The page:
Inside Haiti's Iron Market

  • 13 January 2013
  • From the section In Pictures
  • comments
A woman at a stall with the Iron Market in the distance
Image caption Traders sell their goods in the open air while in the distance the clock tower of the rebuilt indoor market can be seen.

It is three years since a magnitude 7.0 earthquake hit the city of Port-au-Prince in Haiti, resulting in more than 200,000 deaths and one million being left homeless.

The disaster pushed the aid agencies to the limit. Much help was promised from around the globe, yet the scale of devastation and other complications led to delays.

Even now, three years on, with the return of cholera to the island for the first time in a century and with as many as 400,000 people still living in tent cities, there is evidence that the reconstruction of many lives is still a distant dream.

Yet there have been some successes. Photographer John Baucher has published a book entitled Nou La, We Are Here which documents the lives of those who work at the Iron Market (Marche de Fer) in Port-au-Prince.

Built in France, the main structure was originally destined to be a railway station in Cairo, but the deal fell through and so the President of Haiti Florvil Hyppolite had it shipped over in 1891, and there it stood until it was destroyed by the earthquake of 2010.

The market consisted of two halls joined by a clock tower and an ambitious rebuilding project saw it reopen a year on from the quake, with ex-US President Bill Clinton on hand to do the honours.

The new market was rebuilt using as much of the original material as possible, with the addition of a new perimeter wall which saw local tradesmen employed to create ornamental details. It also houses a large array of solar panels to provide the power. "The Iron Market is a first-class building for a third world country," says Baucher. "And whilst the building is important it is the people who use the building who make it."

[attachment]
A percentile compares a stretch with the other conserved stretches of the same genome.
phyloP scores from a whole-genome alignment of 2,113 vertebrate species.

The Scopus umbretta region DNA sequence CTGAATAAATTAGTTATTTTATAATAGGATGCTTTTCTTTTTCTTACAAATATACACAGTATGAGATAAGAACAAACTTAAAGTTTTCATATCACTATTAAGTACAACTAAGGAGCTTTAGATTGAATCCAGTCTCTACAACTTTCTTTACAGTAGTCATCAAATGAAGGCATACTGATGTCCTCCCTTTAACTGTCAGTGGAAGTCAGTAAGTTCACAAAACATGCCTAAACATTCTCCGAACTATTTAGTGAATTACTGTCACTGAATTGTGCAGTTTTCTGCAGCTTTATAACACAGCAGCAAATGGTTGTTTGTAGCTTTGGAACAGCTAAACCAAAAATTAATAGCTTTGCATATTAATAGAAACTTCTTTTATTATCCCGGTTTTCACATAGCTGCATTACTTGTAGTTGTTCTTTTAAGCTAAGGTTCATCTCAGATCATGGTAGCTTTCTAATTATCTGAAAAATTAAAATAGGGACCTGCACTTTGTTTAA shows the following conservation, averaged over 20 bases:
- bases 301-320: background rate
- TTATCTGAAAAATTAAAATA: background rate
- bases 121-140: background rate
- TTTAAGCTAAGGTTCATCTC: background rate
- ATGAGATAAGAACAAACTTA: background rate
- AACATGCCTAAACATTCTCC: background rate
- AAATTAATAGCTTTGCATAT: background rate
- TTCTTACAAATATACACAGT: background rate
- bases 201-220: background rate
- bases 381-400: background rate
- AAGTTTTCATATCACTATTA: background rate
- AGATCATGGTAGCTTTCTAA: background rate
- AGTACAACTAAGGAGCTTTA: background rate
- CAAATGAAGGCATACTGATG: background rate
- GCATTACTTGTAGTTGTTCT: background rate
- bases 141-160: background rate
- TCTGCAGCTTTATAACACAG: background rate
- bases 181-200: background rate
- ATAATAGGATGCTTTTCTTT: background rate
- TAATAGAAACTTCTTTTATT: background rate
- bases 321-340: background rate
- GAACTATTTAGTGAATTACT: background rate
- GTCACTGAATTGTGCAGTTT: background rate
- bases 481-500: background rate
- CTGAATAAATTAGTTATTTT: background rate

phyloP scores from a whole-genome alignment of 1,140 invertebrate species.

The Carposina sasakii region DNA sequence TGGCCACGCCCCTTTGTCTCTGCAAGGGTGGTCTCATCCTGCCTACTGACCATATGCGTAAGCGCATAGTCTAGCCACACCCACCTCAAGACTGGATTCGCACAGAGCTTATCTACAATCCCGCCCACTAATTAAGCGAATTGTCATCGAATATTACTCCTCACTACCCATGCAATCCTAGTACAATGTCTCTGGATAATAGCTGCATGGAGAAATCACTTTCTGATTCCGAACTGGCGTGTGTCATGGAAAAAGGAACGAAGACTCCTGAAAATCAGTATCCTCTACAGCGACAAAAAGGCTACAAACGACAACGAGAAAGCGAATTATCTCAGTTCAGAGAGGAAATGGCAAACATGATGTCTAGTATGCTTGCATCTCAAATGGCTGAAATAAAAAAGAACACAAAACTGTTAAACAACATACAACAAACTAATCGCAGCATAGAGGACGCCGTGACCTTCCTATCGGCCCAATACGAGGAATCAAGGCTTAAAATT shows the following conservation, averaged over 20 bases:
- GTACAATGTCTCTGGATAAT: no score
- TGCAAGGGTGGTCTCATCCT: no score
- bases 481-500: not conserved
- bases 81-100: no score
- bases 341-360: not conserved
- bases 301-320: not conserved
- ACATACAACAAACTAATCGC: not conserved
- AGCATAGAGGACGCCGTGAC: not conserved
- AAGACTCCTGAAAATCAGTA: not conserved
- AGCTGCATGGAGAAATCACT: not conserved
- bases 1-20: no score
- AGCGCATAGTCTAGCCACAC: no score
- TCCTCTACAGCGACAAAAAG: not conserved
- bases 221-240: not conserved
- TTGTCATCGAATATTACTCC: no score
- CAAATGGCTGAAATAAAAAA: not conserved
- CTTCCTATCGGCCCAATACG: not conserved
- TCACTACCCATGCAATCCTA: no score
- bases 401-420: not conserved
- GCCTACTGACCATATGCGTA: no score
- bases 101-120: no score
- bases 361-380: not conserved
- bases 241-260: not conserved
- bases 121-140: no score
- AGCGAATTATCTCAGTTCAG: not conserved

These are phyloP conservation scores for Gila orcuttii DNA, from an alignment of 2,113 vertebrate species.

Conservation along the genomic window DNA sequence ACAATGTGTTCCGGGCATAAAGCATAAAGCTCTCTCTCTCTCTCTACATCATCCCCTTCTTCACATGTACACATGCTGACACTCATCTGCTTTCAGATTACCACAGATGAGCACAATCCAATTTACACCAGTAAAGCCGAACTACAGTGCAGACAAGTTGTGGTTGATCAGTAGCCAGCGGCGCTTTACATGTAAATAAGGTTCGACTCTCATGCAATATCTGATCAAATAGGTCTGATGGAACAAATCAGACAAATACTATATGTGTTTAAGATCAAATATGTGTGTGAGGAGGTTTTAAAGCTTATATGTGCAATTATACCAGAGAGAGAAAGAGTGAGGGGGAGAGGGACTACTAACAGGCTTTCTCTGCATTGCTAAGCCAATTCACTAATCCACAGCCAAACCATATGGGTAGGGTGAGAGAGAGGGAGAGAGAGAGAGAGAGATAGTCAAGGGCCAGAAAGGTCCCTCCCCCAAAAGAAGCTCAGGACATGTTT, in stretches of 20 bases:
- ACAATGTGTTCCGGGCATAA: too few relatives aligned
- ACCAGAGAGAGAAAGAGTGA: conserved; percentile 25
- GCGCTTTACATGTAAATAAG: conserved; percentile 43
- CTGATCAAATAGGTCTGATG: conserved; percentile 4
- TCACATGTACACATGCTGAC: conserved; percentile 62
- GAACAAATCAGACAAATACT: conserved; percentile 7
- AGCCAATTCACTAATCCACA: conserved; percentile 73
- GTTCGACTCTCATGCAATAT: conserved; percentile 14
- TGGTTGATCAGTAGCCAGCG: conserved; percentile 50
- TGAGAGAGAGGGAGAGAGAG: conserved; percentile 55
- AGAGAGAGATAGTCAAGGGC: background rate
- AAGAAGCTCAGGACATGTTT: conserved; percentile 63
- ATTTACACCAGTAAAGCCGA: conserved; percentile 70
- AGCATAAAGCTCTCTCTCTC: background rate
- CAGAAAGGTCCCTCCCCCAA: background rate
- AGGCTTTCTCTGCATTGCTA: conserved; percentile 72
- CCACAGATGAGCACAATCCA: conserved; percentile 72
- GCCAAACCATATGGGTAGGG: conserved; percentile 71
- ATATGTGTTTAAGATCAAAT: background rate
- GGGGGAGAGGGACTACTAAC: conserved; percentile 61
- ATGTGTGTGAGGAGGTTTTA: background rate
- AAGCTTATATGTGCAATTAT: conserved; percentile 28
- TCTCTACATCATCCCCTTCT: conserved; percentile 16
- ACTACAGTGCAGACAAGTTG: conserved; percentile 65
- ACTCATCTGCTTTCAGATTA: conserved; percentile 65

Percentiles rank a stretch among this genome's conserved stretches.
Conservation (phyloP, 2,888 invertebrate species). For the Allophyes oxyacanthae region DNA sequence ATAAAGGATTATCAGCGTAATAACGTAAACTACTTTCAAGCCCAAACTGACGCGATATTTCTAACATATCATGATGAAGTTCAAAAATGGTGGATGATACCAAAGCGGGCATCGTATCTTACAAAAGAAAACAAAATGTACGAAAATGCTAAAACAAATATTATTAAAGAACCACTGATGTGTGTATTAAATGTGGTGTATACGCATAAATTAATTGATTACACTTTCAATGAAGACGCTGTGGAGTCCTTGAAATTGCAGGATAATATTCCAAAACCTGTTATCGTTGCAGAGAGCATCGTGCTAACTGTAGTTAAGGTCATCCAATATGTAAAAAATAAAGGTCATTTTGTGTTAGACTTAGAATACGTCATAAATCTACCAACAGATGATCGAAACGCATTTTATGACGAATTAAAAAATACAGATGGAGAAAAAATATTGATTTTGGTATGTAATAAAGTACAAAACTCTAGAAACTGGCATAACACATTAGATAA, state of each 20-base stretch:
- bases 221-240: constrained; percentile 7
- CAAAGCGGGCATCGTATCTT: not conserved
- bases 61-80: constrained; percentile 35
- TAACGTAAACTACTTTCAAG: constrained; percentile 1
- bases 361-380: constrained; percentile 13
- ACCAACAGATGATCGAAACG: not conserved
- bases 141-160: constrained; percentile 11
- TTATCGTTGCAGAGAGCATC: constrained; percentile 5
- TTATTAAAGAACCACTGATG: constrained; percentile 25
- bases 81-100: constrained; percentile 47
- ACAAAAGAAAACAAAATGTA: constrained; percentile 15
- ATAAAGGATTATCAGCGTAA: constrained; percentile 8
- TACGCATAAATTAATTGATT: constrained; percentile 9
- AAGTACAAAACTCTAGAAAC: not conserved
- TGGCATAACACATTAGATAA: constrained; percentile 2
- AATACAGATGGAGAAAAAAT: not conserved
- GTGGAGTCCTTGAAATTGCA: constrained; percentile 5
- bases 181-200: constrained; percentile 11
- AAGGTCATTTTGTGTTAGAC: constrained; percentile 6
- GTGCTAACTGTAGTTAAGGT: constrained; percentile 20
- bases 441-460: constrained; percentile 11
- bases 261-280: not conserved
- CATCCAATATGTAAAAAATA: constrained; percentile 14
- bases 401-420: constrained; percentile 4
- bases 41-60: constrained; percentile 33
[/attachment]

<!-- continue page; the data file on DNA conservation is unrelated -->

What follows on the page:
Baucher's pictures capture some of the 900 traders in the halls, at work, engaging with their customers and sometimes just proudly sitting in front of their stalls. It's a lovely body of work and one that shows that photography can focus on the positive as well as the gloomier side of life.

Here's a selection from the book.

Image caption For many, the reopening couldn't come soon enough, as trader Jeannette Borgelin notes: "The Iron Market is a national treasure and I've been selling here since 1971 as my parents were vendors here too. During the rebuild, I was at home, impatiently waiting for the reopening."
Image caption Inside the southern hall of the market you will find fresh fruit, vegetables, tinned and dry goods as well as beauty products.
Image caption Baucher set up a small temporary stall when he began the project so he could hand out small prints of his work to the traders.
Image caption Those whose stalls reside in the halls have the advantage of 24-hour security, offering a secure place to work.
Image caption Baucher says hairdressing and selling of beauty products are some of the busiest businesses in the market. Lormestin Desrosiers, seen here, said: "The market is beautiful. I wish they would rebuild other stores in the area to attract more clients downtown."
Image caption In the north hall you will find the voodoo stalls.
Image caption Outside the Iron Market others trade on the streets.
Image caption The solar panels on the roof can be seen to the right of this frame.
Image caption At the end of the day vendors cover their goods and come back the next day to trade once more.

I have previously written about John Baucher's street portraits: Belfast and Beyond: Through the Viewfinder